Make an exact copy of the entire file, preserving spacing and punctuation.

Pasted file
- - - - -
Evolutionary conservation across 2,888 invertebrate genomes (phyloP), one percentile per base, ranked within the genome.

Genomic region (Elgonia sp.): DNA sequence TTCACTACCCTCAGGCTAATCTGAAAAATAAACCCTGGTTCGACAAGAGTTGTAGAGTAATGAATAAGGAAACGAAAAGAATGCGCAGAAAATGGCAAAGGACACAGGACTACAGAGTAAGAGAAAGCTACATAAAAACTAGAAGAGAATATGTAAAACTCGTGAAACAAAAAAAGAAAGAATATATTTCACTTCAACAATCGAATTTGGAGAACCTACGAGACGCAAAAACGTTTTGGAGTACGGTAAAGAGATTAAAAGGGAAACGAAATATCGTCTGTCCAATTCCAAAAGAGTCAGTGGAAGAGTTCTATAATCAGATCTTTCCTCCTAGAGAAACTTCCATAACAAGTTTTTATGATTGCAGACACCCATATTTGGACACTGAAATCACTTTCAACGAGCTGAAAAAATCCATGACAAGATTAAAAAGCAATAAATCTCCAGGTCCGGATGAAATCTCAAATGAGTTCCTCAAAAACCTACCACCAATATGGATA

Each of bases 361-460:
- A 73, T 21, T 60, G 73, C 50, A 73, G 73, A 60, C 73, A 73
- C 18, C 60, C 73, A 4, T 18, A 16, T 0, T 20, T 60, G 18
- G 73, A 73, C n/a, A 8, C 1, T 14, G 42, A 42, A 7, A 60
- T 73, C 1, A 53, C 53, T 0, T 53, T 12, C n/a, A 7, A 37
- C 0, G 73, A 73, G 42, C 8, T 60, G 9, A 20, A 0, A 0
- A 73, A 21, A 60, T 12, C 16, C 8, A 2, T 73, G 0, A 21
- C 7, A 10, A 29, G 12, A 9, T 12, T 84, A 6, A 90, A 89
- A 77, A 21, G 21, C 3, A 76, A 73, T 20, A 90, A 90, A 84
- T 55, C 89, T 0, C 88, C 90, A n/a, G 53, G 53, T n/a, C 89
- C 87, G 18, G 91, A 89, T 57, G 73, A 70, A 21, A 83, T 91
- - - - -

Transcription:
Evolutionary conservation across 2,888 invertebrate genomes (phyloP), one percentile per base, ranked within the genome.

Genomic region (Elgonia sp.): DNA sequence TTCACTACCCTCAGGCTAATCTGAAAAATAAACCCTGGTTCGACAAGAGTTGTAGAGTAATGAATAAGGAAACGAAAAGAATGCGCAGAAAATGGCAAAGGACACAGGACTACAGAGTAAGAGAAAGCTACATAAAAACTAGAAGAGAATATGTAAAACTCGTGAAACAAAAAAAGAAAGAATATATTTCACTTCAACAATCGAATTTGGAGAACCTACGAGACGCAAAAACGTTTTGGAGTACGGTAAAGAGATTAAAAGGGAAACGAAATATCGTCTGTCCAATTCCAAAAGAGTCAGTGGAAGAGTTCTATAATCAGATCTTTCCTCCTAGAGAAACTTCCATAACAAGTTTTTATGATTGCAGACACCCATATTTGGACACTGAAATCACTTTCAACGAGCTGAAAAAATCCATGACAAGATTAAAAAGCAATAAATCTCCAGGTCCGGATGAAATCTCAAATGAGTTCCTCAAAAACCTACCACCAATATGGATA

Each of bases 361-460:
- A 73, T 21, T 60, G 73, C 50, A 73, G 73, A 60, C 73, A 73
- C 18, C 60, C 73, A 4, T 18, A 16, T 0, T 20, T 60, G 18
- G 73, A 73, C n/a, A 8, C 1, T 14, G 42, A 42, A 7, A 60
- T 73, C 1, A 53, C 53, T 0, T 53, T 12, C n/a, A 7, A 37
- C 0, G 73, A 73, G 42, C 8, T 60, G 9, A 20, A 0, A 0
- A 73, A 21, A 60, T 12, C 16, C 8, A 2, T 73, G 0, A 21
- C 7, A 10, A 29, G 12, A 9, T 12, T 84, A 6, A 90, A 89
- A 77, A 21, G 21, C 3, A 76, A 73, T 20, A 90, A 90, A 84
- T 55, C 89, T 0, C 88, C 90, A n/a, G 53, G 53, T n/a, C 89
- C 87, G 18, G 91, A 89, T 57, G 73, A 70, A 21, A 83, T 91